With this, you have successfully made a 45-degree angle miter cut using a table saw.
How to Make a 45 degree Angle Bevel Cut with a Table Saw
Start by placing the wood to be cut onto the work surface.
To make a bevel cut, the blade angle must be changed, giving it a tilt.
Don't simply trust the bevel indicator on the table joint as they can be inaccurate.
A better alternative to setting up your bevel angle is using a digital angle box or an adjustable bevel gauge and a protractor.
If neither of those is available to you, take a scrap piece of wood.
making a piece for setting the 45-degree bevel angle on the table saw blade
Set the angle on the miter gauge to 45 degrees and lock the angle in place.
Cut the scrap wood at a 45-degree miter using the miter gauge.
Now this 45-degree piece can be used to set the bevel angle on the table saw blade.
Once the angle is set, you're ready to make the cut on the actual piece of wood you intend to use.
Set the miter gauge on the saw and make sure the angle is set back to 90 degrees.
One the wood piece, mark the point at which you intend to make the bevel cut.
Align the table saw blade with the point which you just marked and do not move it afterward.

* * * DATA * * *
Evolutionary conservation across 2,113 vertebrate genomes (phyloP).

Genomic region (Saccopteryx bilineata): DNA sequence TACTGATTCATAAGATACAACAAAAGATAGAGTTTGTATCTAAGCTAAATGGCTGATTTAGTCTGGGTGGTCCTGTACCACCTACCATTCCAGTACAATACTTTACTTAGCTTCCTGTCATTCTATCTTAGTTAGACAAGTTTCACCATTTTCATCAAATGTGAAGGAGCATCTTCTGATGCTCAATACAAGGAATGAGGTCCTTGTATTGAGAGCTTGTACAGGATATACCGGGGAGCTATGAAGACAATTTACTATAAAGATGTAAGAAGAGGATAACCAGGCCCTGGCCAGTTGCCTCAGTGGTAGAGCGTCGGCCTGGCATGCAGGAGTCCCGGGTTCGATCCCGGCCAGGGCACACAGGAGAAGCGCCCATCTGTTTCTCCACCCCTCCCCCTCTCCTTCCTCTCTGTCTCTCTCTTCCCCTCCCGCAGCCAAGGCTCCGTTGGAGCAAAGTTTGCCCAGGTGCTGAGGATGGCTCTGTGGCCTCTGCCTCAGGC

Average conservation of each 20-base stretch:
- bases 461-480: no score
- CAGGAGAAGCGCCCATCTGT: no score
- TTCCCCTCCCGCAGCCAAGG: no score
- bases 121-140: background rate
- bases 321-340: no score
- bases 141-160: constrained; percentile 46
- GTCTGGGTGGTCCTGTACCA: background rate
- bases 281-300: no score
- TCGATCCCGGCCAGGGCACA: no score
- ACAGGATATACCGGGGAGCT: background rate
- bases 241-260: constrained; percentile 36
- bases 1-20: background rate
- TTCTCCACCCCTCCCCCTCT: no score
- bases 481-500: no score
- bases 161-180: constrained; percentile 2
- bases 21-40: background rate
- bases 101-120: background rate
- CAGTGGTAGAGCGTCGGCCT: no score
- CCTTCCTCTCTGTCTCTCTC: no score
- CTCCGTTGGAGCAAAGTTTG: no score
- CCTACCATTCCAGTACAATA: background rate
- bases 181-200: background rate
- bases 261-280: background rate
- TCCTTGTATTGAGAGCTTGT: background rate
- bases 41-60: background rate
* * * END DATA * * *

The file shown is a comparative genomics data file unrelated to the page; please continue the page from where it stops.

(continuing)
Turn on the saw and let it reach full speed, then slowly begin feeding the wood into the table saw.
Make sure to grasp the miter gauge and the wood firmly together.
Make sure to keep the rip fence far away to prevent kickback from the offcut.
Once the cut is finished, make sure the edges are clean and free of splinters.
If there are any rough edges, sand them out and make it smooth.
With that, your 45-degree angle bevel cut is successfully made using a table saw.
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Tips for accuracy while cutting angles on Table Saw
- Make sure to cut outside of the line, so the wood piece that you intend to use has the correct dimensions.
- Use a sharp blade with an appropriate number of teeth. More teeth on the saw blade means better cut but takes longer to cut and large teeth means quick but rough cuts.
- If you are using wet wood or treated lumber, use a blade that's appropriate for that purpose.
- If the length of the edge that is against the fence is shorter than the distance between the fence and the blade, Then dont cut it using the rip fence.